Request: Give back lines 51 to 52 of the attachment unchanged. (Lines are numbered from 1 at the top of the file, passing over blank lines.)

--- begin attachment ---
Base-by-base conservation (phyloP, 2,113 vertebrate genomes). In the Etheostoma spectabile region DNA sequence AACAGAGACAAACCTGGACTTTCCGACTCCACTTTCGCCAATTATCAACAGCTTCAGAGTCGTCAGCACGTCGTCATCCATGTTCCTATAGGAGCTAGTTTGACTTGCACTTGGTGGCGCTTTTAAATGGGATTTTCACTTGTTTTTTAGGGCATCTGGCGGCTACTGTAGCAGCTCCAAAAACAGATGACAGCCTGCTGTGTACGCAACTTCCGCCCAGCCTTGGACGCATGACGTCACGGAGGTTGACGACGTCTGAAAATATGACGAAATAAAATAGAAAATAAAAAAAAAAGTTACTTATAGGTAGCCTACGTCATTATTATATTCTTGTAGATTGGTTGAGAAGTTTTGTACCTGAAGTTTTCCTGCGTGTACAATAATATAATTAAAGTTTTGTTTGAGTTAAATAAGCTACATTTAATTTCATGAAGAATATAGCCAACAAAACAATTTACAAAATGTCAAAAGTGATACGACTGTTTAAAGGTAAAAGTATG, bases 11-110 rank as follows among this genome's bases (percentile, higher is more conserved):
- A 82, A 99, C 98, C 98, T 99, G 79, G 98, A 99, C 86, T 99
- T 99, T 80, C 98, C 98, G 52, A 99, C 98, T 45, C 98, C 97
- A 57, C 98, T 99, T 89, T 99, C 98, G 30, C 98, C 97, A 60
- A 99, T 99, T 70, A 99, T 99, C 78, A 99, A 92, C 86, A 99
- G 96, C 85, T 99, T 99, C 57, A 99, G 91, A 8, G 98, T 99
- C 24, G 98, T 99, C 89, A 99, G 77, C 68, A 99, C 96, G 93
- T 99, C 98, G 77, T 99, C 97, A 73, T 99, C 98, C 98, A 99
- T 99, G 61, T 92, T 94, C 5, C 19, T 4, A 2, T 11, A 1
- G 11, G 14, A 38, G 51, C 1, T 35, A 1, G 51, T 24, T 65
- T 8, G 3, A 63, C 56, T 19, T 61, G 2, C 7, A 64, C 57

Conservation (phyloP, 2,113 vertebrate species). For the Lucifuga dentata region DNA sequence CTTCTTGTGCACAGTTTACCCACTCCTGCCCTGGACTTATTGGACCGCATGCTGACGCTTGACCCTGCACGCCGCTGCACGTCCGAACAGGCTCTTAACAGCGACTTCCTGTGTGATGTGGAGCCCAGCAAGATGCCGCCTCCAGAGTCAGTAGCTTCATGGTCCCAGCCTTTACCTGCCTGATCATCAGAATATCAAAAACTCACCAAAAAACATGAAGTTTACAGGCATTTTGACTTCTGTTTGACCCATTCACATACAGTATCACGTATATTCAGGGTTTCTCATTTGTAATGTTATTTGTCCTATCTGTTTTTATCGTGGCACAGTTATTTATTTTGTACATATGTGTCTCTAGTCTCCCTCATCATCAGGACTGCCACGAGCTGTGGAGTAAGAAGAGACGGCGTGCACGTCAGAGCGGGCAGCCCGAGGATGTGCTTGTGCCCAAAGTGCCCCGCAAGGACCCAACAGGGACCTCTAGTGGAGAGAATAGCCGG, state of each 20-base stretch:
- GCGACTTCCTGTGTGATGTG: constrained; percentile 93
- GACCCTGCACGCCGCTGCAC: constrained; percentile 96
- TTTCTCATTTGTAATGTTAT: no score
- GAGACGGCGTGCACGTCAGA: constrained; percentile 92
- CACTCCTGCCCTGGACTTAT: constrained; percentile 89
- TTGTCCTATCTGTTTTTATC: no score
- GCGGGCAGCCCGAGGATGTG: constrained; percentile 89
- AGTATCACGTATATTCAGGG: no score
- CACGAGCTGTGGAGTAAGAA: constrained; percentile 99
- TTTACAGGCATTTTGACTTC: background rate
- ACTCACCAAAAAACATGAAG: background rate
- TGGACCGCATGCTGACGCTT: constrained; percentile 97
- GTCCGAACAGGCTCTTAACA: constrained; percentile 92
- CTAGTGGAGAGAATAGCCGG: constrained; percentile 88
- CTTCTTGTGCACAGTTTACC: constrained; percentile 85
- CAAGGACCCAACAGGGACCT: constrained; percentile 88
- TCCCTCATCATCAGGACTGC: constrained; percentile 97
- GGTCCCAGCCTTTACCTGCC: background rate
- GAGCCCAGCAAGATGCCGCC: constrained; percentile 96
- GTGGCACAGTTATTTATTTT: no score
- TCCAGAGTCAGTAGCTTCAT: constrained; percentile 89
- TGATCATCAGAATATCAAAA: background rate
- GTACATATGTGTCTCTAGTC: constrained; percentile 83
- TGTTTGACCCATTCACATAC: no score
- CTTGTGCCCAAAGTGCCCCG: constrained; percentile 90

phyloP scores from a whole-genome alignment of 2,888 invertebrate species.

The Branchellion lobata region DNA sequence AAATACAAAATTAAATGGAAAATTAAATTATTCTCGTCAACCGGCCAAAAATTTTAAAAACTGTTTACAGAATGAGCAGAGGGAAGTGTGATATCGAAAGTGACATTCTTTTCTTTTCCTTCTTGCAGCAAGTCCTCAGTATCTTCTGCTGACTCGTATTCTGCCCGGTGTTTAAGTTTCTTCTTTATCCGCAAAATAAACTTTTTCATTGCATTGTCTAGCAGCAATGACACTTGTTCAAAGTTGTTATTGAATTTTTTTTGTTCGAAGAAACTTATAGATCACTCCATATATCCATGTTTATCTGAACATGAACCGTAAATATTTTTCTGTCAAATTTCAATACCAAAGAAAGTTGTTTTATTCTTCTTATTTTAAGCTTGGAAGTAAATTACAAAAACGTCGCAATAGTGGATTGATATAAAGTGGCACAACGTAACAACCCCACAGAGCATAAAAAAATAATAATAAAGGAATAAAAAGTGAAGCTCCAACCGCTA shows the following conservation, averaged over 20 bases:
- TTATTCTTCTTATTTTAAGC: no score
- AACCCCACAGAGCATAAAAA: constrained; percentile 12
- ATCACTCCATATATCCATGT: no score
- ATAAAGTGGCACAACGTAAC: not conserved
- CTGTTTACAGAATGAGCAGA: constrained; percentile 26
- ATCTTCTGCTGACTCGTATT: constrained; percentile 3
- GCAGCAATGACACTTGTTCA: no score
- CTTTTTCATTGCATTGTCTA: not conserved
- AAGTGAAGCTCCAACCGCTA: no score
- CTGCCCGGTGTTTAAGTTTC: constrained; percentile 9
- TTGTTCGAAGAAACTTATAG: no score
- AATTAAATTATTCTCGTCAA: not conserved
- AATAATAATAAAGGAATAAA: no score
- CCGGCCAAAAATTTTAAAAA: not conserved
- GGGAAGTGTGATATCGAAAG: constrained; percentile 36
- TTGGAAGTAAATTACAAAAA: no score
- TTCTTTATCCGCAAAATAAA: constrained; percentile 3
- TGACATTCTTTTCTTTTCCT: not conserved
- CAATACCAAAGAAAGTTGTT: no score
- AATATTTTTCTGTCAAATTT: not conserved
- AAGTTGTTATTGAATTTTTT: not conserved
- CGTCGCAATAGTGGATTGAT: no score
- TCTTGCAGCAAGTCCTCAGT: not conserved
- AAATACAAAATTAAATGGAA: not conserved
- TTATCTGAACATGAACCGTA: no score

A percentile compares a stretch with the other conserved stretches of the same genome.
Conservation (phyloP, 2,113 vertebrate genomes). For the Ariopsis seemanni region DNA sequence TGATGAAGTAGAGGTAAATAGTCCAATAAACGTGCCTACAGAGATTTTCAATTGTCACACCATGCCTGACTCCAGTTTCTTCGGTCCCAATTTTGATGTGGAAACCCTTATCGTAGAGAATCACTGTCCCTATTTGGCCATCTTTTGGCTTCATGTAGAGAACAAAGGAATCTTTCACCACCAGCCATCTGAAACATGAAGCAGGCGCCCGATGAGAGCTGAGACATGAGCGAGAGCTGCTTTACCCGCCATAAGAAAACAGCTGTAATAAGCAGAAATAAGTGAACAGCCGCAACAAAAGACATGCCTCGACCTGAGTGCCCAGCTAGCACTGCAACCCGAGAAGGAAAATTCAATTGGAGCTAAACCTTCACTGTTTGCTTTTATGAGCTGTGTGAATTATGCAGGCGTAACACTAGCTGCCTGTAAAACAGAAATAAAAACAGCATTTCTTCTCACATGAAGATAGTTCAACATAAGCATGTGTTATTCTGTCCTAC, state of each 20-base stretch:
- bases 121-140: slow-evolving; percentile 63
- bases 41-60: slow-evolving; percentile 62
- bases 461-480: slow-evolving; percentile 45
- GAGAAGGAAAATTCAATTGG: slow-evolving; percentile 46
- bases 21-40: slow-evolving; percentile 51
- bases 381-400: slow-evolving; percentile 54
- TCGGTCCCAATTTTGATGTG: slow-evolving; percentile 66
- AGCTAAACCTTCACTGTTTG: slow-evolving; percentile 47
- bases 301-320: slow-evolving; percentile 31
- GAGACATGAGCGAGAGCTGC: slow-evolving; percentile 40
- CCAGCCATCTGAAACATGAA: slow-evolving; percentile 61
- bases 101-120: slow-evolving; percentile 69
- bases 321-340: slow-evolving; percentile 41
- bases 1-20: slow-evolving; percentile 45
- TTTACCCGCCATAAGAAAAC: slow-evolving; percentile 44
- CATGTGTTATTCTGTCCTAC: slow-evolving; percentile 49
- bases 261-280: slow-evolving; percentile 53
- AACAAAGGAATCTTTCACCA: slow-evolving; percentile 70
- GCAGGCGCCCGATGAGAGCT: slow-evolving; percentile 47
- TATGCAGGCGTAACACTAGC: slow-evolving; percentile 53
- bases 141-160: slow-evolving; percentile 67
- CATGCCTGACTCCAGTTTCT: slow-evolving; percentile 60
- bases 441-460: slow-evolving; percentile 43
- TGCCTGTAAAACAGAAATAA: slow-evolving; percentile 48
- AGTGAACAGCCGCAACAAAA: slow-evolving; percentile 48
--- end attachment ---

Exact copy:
- AATTAAATTATTCTCGTCAA: not conserved
- AATAATAATAAAGGAATAAA: no score